Posted by Henry on August 22, 2003
In Reply to: Re: "Navvy" posted by R. Berg on August 19, 2003
: : I've heard that the word "Navvy" meaning manual worker, comes from Navigator - the men who worked on the North American Railroad. I have a feeling that the word is older than that. Can any of you knowledgeable ones enlighten me please?
: : Doris
: The Oxford English Dictionary says it comes from one sense of "navigator," defined as "a labourer employed in the work of excavating and constructing a canal, or, in later use, in any similar kind of earthwork." Earliest citation for this sense of "navigator" is dated 1775; for "navvy," 1832.
: And "navigator" with that meaning comes from "navigation," which once meant "a canal or other artificial waterway. Now dial[ectal]" (OED).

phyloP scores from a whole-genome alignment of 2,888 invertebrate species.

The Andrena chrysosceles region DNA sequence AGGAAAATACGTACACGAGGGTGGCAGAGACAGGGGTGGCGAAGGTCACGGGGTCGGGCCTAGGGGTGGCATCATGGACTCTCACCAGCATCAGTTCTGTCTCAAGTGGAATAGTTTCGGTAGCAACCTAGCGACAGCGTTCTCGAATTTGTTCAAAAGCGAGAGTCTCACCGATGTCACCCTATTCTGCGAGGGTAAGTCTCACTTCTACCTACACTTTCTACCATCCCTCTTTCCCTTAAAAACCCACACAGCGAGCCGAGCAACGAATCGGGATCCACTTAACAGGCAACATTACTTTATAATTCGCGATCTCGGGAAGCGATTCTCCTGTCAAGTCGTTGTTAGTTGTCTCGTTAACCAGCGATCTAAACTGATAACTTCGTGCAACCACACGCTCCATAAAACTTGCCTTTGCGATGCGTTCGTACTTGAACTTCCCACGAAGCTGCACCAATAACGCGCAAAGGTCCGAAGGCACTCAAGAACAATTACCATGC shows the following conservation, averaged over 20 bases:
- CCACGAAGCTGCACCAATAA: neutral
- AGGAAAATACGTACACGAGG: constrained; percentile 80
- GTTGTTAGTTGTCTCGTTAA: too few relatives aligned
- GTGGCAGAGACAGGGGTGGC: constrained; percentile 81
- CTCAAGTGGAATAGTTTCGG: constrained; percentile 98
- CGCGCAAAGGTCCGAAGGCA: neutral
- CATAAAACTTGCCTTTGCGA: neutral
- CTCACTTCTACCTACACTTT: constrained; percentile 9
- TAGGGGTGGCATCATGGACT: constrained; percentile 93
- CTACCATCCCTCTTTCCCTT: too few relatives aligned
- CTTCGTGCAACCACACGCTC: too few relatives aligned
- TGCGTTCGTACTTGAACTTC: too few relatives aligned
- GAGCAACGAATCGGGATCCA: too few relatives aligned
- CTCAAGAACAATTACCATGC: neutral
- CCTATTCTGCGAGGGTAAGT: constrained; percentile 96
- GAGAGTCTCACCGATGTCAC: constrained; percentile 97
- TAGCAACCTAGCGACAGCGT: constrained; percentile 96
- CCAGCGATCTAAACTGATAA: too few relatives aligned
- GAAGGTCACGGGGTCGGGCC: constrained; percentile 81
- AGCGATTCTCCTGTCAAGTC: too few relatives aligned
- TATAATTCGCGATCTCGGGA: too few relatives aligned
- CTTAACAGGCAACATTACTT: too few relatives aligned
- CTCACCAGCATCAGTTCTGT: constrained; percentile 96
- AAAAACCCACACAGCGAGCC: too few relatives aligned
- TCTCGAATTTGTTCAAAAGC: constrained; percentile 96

I think that a canal is a newly constructed channel, while a navigation is a stream or river opened to use by boats.
"The UK's first new navigation for a century - the Millennium Ribble Link - was officially opened on Friday 20 September 2002 by the Rt. Hon. Margaret Beckett, Secretary of State for Environment, Food & Rural Affairs. As this project is a navigation, and not a canal, boats will only be permitted to stop at specific mooring sites and these will not be located close to dwellings."